It was a dark and stormy night. Suddenly, a heavy pounding on the door resonated throughout the victorian mansion. Sharky von Baron bolted upright in bed and called to his butler to send this unwelcome guest away and back into the wet, miserable night. The butler hurried off to do his bidding, but returned soon after with a quizzical look on his face.
“Sir, there was a package for you at the door,” said the butler solemnly.
Sharky took the small box wrapped in brown paper and hurriedly tore it open. Inside, was a little locomotive with the cutest smokestack that he had ever seen. Attached to the engine was a note that read:
“My dearest Sharky, here’s a tiny two train. It belongs to your new railroad company. I want you to hold him, and love him, and call him George. If you do so, he will bring you great success and financial domination over your opponents.” ~GinGin von Baron
Mr. Sharky immediately set the little locomotive on his table and looked at it lovingly. It really was the cutest smokestack he had ever seen. Then he swiftly turned around and ordered his butler to call the police. He was certain that his wife had been kidnapped.
How did Sharky von Baron know that his wife was in peril? Because, like him, she too was a savvy 18XX player. She understood that getting too attached to a railroad company in 18XX is a surefire way to set yourself up to make mistakes that can cost you the game.
It’s an easy trap to fall into. So many strategy games we play are about building something. In Agricola, we build a farm; in Dominion we build a deck; in Power Grid, we build a network of generators, etc., etc.. Often eurogames are about building the biggest, strongest, most efficient, most diverse, most specialized, or just plain shiniest something.
If you play 18XX with the focus of running the greatest company, then you probably will succeed at getting it to run for an enormous revenue by the end of the game or keeping your stock price going up. Your company will most likely have one or two powerful trains by the end of the game.
However, in achieving the goals of the previous paragraph, you run a great risk of making decisions that won’t win you the game. Why is that? Well, you are playing with priorities that are aligned incorrectly for the winning conditions of these games.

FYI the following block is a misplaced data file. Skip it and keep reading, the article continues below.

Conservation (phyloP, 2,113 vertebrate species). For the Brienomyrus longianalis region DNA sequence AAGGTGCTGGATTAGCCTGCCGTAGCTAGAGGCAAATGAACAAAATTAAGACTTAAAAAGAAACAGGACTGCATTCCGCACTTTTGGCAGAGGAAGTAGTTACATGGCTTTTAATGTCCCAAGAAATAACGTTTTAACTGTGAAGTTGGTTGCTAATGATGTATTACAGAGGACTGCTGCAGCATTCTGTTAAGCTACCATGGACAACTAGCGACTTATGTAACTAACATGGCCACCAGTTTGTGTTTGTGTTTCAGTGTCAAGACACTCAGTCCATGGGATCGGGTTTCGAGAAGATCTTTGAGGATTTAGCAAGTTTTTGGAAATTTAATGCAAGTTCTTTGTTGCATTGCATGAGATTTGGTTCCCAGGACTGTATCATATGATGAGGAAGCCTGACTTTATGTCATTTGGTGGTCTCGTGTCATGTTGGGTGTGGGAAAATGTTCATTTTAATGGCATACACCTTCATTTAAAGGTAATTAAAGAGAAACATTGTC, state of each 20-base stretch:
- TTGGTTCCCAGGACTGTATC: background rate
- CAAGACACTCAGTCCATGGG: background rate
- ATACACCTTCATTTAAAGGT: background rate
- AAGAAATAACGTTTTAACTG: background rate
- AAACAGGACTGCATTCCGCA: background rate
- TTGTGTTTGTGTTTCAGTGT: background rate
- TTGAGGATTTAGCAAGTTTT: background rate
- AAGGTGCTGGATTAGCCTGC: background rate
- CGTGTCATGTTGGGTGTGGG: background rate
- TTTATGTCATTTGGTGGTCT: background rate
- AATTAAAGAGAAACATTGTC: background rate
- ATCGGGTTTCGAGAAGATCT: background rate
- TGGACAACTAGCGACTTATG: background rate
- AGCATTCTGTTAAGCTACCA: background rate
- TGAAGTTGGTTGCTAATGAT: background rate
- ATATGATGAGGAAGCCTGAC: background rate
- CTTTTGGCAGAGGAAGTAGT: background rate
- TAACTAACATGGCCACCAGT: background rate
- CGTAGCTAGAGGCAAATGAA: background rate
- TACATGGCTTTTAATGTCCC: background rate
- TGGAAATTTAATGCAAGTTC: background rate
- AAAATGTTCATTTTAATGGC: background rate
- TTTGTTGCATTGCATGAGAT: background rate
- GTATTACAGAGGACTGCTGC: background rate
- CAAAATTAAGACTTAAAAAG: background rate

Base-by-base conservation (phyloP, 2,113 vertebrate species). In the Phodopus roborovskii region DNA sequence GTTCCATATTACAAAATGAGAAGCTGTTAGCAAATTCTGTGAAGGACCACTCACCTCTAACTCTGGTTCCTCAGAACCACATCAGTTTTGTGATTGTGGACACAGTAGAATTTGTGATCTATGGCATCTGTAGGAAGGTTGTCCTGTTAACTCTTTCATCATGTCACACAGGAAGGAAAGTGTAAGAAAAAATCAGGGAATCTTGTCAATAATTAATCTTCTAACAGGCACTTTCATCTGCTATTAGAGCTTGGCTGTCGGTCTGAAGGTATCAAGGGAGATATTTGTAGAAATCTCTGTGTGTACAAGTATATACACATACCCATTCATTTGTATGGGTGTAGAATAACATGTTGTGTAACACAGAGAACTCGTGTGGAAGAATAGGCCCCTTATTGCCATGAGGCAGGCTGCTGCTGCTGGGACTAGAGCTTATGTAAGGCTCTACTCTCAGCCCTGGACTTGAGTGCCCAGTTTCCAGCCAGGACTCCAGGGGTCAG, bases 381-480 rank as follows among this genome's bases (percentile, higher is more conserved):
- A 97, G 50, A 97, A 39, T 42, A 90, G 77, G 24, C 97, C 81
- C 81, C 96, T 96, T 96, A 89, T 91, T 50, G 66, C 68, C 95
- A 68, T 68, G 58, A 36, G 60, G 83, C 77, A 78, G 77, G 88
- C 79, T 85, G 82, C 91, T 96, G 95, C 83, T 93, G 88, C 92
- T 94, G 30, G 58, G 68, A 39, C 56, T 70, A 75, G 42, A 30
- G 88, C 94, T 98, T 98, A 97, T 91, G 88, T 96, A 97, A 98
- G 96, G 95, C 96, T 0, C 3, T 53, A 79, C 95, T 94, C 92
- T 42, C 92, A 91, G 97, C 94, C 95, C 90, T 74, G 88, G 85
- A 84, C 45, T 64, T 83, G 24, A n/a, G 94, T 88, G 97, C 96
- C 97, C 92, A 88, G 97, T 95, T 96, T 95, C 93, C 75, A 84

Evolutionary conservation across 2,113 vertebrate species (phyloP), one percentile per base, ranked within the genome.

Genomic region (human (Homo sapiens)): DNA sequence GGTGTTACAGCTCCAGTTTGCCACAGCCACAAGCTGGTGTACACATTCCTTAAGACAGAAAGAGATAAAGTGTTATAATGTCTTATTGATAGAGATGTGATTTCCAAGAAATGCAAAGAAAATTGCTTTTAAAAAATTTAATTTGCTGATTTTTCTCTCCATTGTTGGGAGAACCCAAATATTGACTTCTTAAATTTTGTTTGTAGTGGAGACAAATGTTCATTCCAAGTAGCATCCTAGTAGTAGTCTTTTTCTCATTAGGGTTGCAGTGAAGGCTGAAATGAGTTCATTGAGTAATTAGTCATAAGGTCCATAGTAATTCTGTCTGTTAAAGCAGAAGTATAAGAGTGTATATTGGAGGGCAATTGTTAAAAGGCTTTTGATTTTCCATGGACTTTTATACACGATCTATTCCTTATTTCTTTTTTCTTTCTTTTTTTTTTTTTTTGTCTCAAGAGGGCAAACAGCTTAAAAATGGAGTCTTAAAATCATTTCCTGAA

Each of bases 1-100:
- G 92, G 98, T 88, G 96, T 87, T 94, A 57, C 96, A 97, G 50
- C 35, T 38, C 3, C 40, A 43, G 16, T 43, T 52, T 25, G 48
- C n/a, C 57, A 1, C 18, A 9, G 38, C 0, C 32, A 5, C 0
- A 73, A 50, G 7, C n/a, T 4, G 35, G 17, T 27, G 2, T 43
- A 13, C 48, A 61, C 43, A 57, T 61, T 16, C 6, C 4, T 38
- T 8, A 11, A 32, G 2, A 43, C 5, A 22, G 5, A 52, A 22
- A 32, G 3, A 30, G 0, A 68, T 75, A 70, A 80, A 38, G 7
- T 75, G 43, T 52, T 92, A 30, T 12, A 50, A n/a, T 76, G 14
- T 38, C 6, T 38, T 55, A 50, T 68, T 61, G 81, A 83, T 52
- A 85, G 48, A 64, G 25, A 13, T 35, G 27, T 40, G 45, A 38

In 18XX, the winner isn’t determined by who has the company that generates the most revenue or that has the most valuable stock. The winner is the player with the greatest total net worth. In fact, A player can actually have a hum-drum company and still win a game handily.
Sometimes players who are trying to make the best possible company will go to great measures to rescue it. They will withold or half payout unecessarily to make sure it has money in its treasury for track building, tokens, and trains. In a stock round, they will first buy shares of their own company and will let more valuable shares become sold out before they have even considered buying them. They wouldn’t dare depart with their baby and dump it on someone even if it didn’t have a train. in addition, they will do whatever is possible to make sure no one takes it from them.
So, if you find yourself playing this way. The first thing I recommend you do is drop the modifier “my” from any company you run. Calling the companies you operate “my” companies creates a mindset of attachment to these companies. A company is just a company. It’s not “your” company. Instead, call them by their initials or their names (e.g. PRR, Erie, Grand Trunk, GRRRRRRRR, etc.).
In doing so, you will begin to detach yourself from “your” company, and you will start gaining a new perspective on the game. Once you can step back, you will find yourself on the path to making better decisions in game. You will then begin to see that winning a game is not about “your” company. It’s about you.
Take care & game on!
Conductor of the Cotton Belt Crew